Isaiah 43:16-21 • Psalm 126 • Philippians 3:4b-14 • John 12:1-8
The first time we met Mary and Martha (Luke 10), it was already a familiar story. Martha is cooking, Mary is listening to Jesus' stories, and next, Martha fusses at Mary. Probably most of us have seen or been a part of similar domestic scenes. Although there is tension between the sisters, the context is more or less a happy one, with a relaxed air of friends gathered in a home, and a great storyteller in the room.
Not so with today's story. This time, serious tension is in the air. In the verses right before, Jewish leadership has been talking about Jesus' popularity with the people. Misconstruing his motivation as a desire to lead a rebellion against the government, they discussed the need for him to die to avoid any dangerous complications with the Roman authorities. Separately, Jesus himself has been talking about his death as coming soon. Everyone knows that in Jerusalem, trouble is ahead.
And everyone deals with the troubling thoughts in different ways. Martha is back in the kitchen again, cooking and serving food. Anxious Judas starts counting costs, figuring out how to feed the poor, and possibly himself, once Jesus is gone. And Mary takes a pound of nard, a perfumed oil, possibly bought to use after Jesus' impending death, and begins to use her hair to wash his feet with it, in a scene that seems odd to us now and apparently was quite inappropriate then.
These three examples tell us much about human beings under pressure. Martha distances physically, losing herself in her work in the kitchen. Judas distances emotionally, adding numbers and criticizing others. Mary, overcome with feeling, acts without much thought. No one in the room, apparently, is acting thoughtfully about the principle that had led them to this place: loyalty to Jesus. If anyone had been able to think about the principle, perhaps the anxiety might have been addressed. Perhaps someone would have said, simply, that they were afraid of losing their master. That they would miss him. That they wanted to know how to best serve him in the days ahead.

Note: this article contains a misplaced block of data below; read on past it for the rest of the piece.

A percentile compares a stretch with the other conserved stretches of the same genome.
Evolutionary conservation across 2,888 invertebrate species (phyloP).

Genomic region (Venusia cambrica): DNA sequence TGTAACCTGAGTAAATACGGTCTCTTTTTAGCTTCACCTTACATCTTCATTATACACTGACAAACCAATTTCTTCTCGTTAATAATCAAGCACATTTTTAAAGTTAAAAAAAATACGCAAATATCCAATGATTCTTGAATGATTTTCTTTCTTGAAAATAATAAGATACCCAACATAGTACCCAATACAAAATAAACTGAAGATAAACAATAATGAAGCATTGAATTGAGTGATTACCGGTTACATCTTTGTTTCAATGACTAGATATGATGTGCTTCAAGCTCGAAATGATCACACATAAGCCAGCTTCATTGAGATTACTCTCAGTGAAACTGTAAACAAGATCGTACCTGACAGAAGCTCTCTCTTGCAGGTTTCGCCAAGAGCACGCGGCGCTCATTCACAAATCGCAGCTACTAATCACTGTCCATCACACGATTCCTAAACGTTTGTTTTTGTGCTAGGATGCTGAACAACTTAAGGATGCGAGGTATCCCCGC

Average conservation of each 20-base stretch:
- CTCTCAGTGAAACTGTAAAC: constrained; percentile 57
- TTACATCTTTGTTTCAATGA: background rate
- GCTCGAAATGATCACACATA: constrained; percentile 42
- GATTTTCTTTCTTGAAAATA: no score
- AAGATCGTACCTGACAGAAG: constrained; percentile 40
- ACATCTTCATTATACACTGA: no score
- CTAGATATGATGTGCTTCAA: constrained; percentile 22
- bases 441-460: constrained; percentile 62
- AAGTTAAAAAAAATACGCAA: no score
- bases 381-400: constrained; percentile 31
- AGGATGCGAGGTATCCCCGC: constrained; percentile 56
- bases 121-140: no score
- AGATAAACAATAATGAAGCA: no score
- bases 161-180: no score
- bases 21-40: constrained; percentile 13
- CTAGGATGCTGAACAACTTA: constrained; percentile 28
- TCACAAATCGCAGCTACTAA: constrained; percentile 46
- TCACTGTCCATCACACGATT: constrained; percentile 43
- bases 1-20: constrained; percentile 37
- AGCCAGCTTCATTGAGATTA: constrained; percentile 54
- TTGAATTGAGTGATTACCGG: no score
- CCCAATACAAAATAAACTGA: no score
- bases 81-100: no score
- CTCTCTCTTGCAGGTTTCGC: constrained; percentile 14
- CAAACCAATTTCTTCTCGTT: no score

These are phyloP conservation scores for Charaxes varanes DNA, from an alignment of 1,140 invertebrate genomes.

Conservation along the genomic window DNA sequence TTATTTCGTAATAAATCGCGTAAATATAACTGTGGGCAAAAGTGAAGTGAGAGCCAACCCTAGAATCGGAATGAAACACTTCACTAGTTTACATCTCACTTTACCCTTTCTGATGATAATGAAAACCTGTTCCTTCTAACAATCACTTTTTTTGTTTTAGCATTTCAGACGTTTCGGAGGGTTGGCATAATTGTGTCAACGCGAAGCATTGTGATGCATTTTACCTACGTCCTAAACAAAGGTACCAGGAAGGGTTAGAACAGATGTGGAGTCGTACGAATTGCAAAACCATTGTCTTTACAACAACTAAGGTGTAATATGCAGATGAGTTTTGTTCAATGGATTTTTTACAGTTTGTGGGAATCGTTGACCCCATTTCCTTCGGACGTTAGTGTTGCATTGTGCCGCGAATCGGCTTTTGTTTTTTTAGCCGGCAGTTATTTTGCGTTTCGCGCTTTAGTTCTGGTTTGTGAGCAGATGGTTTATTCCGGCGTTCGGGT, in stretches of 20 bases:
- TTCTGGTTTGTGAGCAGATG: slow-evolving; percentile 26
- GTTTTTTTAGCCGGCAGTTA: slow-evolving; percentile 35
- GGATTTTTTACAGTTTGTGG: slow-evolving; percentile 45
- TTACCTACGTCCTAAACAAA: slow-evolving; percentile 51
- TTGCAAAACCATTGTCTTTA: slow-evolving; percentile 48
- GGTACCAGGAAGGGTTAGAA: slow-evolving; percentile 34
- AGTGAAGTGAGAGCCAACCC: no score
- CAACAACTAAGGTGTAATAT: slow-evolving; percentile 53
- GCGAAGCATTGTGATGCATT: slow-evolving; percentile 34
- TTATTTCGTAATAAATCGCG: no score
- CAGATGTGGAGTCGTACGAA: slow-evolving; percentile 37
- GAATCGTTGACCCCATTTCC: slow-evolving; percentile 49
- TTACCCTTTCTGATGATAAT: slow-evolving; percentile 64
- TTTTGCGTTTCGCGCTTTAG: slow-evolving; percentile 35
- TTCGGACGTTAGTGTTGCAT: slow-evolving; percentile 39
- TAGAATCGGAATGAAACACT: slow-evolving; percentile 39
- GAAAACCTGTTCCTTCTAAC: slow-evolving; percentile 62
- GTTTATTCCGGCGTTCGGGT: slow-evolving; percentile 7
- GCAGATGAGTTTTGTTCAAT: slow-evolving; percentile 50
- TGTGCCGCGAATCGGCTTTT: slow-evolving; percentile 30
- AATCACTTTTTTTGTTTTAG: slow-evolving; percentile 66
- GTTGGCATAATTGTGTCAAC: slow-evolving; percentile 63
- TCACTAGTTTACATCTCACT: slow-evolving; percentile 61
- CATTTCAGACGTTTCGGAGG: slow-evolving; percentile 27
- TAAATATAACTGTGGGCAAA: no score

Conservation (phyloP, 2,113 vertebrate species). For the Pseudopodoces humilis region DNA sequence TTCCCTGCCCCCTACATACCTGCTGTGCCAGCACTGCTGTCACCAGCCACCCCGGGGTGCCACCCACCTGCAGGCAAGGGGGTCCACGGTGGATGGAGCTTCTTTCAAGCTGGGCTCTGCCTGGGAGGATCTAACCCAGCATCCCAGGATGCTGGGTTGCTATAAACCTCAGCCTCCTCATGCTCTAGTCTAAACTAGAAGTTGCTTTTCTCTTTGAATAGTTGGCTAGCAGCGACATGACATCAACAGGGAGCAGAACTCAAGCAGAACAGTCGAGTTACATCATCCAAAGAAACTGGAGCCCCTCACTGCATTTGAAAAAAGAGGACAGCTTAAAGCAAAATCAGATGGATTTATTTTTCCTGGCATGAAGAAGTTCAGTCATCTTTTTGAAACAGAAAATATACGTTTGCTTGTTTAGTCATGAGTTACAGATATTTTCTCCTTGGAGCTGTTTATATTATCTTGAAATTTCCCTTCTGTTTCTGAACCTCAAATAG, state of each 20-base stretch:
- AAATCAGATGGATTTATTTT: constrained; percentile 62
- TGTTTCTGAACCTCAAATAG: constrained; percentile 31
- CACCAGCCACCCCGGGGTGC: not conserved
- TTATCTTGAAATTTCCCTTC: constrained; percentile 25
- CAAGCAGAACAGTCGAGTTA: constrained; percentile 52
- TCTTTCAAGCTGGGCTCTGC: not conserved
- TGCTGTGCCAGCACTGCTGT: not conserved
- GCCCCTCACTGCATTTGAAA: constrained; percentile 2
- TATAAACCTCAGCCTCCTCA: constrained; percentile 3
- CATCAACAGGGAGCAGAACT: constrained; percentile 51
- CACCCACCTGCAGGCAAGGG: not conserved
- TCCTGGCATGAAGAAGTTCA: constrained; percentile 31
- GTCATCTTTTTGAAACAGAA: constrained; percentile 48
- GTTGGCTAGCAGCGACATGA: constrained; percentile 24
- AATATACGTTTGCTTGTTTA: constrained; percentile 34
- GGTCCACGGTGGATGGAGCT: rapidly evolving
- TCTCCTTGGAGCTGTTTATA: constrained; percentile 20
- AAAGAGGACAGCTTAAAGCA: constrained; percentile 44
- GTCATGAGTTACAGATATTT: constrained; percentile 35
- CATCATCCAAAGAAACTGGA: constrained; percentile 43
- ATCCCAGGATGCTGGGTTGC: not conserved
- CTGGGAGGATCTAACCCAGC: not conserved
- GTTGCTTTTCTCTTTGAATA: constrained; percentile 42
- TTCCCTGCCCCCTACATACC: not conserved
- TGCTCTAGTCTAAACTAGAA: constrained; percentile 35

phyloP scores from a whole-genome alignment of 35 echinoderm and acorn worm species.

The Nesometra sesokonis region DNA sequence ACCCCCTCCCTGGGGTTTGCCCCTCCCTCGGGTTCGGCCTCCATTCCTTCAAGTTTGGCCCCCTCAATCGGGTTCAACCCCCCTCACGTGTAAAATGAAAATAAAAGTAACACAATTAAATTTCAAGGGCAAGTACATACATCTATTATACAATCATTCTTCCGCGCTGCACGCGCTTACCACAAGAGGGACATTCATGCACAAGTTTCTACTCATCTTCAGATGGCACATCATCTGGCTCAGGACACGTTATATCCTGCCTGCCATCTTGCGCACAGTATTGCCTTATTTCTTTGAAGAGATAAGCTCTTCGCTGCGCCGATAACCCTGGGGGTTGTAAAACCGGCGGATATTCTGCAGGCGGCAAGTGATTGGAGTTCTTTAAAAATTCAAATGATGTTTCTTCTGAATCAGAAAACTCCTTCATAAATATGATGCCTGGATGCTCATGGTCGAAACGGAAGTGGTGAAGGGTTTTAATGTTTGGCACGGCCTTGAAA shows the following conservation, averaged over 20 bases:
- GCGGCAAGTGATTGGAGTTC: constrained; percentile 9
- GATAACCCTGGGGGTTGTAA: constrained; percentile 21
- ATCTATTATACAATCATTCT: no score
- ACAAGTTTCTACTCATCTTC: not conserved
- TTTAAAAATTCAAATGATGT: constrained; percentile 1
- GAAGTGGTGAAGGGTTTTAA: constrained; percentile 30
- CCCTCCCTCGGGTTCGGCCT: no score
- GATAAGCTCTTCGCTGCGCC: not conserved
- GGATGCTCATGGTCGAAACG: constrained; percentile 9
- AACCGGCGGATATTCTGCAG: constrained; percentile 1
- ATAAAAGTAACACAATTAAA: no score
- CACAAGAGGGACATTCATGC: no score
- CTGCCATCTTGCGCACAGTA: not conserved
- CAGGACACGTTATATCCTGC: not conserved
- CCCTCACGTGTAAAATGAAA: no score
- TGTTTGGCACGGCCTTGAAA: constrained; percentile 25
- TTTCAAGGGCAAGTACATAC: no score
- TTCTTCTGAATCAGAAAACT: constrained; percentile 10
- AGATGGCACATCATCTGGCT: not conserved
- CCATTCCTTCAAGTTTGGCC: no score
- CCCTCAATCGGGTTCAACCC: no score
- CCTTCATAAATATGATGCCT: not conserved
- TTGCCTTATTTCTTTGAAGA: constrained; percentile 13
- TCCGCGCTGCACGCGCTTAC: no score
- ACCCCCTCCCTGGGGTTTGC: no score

Anxiety keeps all of us from stating the obvious, from facing the reality of the situation, from staying calm, and from asking the questions that would move the group forward. We all tend to lose perspective, focusing our attention on some aspect of a situation that meets our own needs, rather than those of the situation at hand. Under the slightest bit of increased pressure, humans tend to lose the capacity to think clearly about what is actually happening in the moment, diverting our attention to something more manageable, and making even our own principles unavailable to us. Jesus, as always it seems, sides with Mary. Her actions, odd as they might have been, were at least related to the true source of the worry. Somehow, the way out of an anxious moment is to face the truth it is telling us, rather than continually act on ways to avoid it.
This week's reflection:
Philippians 3:8 More than that, I regard everything as loss because of the surpassing value of knowing Christ Jesus my Lord. For his sake I have suffered the loss of all things, and I regard them as rubbish, in order that I may gain Christ.
Morning: What might increase my anxiety today? What are my principles around the situation?
Evening: What made me anxious today? To what extent did I respond like Marth? Judas? Mary? What part of myself was quickly lost? How do I replace it with something more substantial?